I really love this mini-geetar- it's a piece of art. BUt there are pros and cons. If you tune it standard, which the maker doesnt' really recommend, the strings are sort of ...loose. It feels absolutely great tuned up to A (Standard intervals, just 2 1/2 tones up.) If you're just practicing the fingers, you can use the same fingerings as always, and just play in a different key. I like to sing when i practice, though, so I'm always having to transpose and change fingerings...

Best,
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Postby s1120 » May 17th, 2012, 2:00 am

I like the fact it has a built in amp that also features a distortion mode


IMHO as a general rule the more built in the worse it is. I could be wrong I have never heard one of those guitars before, but I fear the same sound as those cheap $20 amps with the distortion that just sound TERRABLE!!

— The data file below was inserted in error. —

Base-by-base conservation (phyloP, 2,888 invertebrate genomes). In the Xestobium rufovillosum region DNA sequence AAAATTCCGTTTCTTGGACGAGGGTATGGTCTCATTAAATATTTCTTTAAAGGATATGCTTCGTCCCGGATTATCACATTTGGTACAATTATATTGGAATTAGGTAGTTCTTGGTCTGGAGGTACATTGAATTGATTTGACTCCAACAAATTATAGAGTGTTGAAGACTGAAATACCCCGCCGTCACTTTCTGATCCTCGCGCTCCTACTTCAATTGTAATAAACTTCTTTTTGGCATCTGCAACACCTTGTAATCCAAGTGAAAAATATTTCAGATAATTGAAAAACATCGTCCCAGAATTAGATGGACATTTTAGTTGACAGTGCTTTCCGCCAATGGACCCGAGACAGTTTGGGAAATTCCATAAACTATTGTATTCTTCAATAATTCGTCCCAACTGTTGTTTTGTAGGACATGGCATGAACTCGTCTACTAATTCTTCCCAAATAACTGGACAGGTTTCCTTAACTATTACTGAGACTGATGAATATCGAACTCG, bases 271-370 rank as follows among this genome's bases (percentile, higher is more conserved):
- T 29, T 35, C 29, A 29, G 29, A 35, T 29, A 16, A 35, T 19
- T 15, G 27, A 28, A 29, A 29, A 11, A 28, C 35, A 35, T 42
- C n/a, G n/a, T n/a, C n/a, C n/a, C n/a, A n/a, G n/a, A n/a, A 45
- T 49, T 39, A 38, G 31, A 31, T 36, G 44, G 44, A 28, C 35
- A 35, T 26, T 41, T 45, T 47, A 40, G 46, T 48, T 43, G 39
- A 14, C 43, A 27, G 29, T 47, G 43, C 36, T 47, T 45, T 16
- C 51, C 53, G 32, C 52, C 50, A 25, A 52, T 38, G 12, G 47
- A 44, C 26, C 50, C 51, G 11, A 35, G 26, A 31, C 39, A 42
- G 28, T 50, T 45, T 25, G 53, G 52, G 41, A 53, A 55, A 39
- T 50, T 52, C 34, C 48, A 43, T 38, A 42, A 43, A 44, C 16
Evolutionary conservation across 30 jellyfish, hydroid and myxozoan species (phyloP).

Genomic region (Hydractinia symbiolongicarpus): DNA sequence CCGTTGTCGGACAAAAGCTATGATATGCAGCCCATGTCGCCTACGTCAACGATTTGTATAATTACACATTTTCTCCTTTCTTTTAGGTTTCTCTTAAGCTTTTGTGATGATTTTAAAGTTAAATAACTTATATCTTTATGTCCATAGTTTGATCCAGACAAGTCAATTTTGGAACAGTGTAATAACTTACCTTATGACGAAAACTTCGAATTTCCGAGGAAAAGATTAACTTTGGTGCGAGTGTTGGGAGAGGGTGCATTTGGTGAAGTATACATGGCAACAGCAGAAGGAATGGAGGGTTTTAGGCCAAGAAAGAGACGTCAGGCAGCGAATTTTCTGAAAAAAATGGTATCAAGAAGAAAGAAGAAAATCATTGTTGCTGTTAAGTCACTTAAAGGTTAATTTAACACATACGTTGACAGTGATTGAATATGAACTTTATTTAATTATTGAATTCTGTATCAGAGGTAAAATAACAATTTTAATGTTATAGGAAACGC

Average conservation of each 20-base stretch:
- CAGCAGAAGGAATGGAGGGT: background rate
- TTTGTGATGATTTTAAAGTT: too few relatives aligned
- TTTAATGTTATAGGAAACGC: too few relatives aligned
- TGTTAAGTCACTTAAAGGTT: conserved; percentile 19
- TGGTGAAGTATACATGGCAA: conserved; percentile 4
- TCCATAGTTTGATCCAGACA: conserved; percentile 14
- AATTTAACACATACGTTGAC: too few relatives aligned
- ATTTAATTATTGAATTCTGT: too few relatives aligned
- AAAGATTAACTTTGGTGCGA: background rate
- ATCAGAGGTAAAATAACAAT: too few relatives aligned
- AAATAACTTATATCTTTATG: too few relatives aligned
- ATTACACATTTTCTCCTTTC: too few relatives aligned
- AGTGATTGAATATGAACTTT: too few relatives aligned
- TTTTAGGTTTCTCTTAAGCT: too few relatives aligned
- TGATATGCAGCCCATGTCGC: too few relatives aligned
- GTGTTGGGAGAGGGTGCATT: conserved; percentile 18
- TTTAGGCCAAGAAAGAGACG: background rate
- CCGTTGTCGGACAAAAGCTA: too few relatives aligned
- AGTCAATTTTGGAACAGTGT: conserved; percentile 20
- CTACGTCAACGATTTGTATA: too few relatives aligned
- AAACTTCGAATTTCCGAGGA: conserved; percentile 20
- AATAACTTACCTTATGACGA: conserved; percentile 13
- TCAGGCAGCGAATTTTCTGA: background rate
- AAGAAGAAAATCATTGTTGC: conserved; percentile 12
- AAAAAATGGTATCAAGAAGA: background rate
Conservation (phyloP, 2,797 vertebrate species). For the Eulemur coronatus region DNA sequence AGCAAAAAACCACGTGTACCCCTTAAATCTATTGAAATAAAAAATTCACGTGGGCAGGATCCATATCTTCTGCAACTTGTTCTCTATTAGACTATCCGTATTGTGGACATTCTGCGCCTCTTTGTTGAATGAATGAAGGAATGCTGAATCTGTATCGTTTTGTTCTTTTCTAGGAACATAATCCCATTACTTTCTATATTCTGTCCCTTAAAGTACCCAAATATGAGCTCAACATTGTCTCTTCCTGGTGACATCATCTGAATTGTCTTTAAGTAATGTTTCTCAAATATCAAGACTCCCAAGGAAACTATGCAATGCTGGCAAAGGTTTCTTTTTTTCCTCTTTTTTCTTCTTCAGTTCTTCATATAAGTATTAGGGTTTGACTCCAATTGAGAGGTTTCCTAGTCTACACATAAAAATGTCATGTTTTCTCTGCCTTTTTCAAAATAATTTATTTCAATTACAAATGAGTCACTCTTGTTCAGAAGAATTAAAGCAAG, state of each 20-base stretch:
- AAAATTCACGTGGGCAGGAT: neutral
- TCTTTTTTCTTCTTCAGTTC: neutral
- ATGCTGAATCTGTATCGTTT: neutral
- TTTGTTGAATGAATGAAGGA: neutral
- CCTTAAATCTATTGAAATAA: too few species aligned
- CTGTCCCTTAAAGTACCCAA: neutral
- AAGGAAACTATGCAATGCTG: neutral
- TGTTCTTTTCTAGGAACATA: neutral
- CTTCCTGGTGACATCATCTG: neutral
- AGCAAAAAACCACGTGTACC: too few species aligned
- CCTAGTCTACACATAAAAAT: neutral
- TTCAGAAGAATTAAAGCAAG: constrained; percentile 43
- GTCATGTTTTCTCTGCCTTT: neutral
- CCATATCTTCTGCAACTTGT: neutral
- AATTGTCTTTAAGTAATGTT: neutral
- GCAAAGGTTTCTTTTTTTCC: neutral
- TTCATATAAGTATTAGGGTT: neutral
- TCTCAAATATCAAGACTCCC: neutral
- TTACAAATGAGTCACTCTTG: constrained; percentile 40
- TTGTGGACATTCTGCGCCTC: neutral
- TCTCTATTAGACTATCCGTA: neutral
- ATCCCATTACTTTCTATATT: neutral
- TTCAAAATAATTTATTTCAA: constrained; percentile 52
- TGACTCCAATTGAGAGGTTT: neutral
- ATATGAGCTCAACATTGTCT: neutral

I guess a lot comes down to what your needs/uses are for it. Where you go, can you plug in and crank it? Is it something you need to play with headphones?? How small does it need to be? If you can deal with a shorter scale, the little Squire Mini strats pack prety small, and add a small higher quilty model amp, or eaven one of those small headphone amps pack up pretty small. I can almost pack my daughters 3/4 strat in a suitcase, and realy after a setup, it doesnt play bad at all!
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Postby imalone » May 17th, 2012, 3:45 am

s1120 wrote:IMHO as a general rule the more built in the worse it is. I could be wrong I have never heard one of those guitars before, but I fear the same sound as those cheap $20 amps with the distortion that just sound TERRABLE!!